We just have added a new product, the Thunder Board I2C Lightning Detector to our lineup and wanted to build a project using it and the Raspberry Pi. We are intending to add drivers for the lightning device to three of our product lines: OurWeather, the SmartPlantPi, the GroveWeatherPi and the WXLink wireless data transmission products. Since we are going to be using the Grove Lightning Detector so extensively, we thought we should build a quick example project.
The ThunderBoard IOT for the Raspberry Pi was thus born.
|Thunder Board Lightning Detector||0240-THNDRBRD-DBST|
|Grove LCD Display With Backlight||0116-GRVLCDBL-DSBT|
|Additional Grove Cables (2-30cm Cables)|
Two Additional Grove Cables are included. One in the Grove LCD and one in the Grove Buzzer
This Kit DOES Not include a Raspberry Pi. We used a Raspberry Pi 3, but you can use any of the other boards.
Put simply, the IOT is about connecting Internet Enabled devices the relay information back to us, to cloud based applications and dashboards and to each other. These smart devices can be anything from computers, to thermostats, to refrigerators, mobile phones, cars or even big things like jet engines.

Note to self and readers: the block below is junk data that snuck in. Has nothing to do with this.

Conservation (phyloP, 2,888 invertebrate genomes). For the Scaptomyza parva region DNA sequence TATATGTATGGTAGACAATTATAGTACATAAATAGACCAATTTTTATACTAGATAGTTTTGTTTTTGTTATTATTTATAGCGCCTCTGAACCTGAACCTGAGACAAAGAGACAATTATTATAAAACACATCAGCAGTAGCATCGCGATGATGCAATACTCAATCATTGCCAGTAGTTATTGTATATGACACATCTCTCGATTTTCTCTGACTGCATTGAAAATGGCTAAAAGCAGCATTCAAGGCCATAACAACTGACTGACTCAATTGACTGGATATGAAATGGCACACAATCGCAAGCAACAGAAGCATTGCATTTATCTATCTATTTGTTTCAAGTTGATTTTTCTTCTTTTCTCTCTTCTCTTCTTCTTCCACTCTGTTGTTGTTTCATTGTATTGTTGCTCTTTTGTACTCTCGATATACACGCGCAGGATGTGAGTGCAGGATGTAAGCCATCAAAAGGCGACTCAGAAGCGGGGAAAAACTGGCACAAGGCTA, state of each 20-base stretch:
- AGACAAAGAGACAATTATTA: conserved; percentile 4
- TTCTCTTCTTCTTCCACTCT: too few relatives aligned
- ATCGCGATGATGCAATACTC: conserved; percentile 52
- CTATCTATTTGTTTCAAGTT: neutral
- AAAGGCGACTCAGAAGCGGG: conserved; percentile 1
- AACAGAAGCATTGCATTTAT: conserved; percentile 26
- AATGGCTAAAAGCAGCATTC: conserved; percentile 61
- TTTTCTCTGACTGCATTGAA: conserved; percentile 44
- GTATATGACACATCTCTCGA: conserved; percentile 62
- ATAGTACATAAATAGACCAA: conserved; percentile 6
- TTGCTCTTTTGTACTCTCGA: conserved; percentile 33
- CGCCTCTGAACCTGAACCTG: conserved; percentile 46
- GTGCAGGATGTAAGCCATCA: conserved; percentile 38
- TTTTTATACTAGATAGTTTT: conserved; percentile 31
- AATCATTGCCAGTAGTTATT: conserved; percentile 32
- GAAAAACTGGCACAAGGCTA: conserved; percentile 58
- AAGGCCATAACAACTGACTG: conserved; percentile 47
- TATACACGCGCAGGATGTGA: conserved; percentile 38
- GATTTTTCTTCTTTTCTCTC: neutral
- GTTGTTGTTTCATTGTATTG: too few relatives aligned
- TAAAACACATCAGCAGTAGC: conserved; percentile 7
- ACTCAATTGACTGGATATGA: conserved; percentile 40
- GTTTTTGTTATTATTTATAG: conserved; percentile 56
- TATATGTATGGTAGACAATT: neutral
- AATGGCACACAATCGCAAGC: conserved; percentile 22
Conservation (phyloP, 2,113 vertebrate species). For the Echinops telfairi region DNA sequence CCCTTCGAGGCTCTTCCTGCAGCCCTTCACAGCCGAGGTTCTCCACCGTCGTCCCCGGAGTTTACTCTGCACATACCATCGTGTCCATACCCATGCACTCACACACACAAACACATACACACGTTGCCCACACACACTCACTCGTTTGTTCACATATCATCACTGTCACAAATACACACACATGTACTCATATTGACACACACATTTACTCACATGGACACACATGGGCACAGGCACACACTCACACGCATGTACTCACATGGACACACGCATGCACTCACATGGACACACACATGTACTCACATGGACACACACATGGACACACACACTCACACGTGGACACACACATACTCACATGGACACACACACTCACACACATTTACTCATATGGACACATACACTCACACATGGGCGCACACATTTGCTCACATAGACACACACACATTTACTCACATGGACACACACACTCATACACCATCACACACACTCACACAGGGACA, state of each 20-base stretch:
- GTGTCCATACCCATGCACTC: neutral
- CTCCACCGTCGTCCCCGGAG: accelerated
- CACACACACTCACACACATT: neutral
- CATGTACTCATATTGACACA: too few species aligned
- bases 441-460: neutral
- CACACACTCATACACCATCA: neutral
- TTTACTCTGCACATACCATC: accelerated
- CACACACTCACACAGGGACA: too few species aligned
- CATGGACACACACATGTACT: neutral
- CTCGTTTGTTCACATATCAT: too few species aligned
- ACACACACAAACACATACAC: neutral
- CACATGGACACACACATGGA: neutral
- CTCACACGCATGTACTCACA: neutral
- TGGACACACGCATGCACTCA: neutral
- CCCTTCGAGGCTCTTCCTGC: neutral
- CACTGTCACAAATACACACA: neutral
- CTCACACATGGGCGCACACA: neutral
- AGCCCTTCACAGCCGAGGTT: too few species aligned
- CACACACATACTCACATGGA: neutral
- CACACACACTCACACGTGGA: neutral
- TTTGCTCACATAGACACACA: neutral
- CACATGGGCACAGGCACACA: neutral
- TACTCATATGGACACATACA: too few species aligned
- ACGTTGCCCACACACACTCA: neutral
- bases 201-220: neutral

The Raspberry Pi Thunder Board IOT kit detects lightning, displays it to your local OLED display and then sends it up to your own Internet Dashboard so others can see what is going on with your location. The Thunder Board IOT kit also detects:
Pretty cool. And you can add more sensors to sense other things like sunlight, wind speed, direction, rain, etc.
How the heck do we detect lightning? You would think it would be pretty easy, but it turns out it is not. It's not just like a giant spark. Well, it is a giant spark, but there are lots of other things that make electrical noise that can be confused for lightning. Your computer (even your Raspberry PI and Arduino!), your car, the motor in your refrigerator, your cell phone, your computer monitor, your AM/FM radio and even your TV. They all make electrical noise that can be confused with Lightning.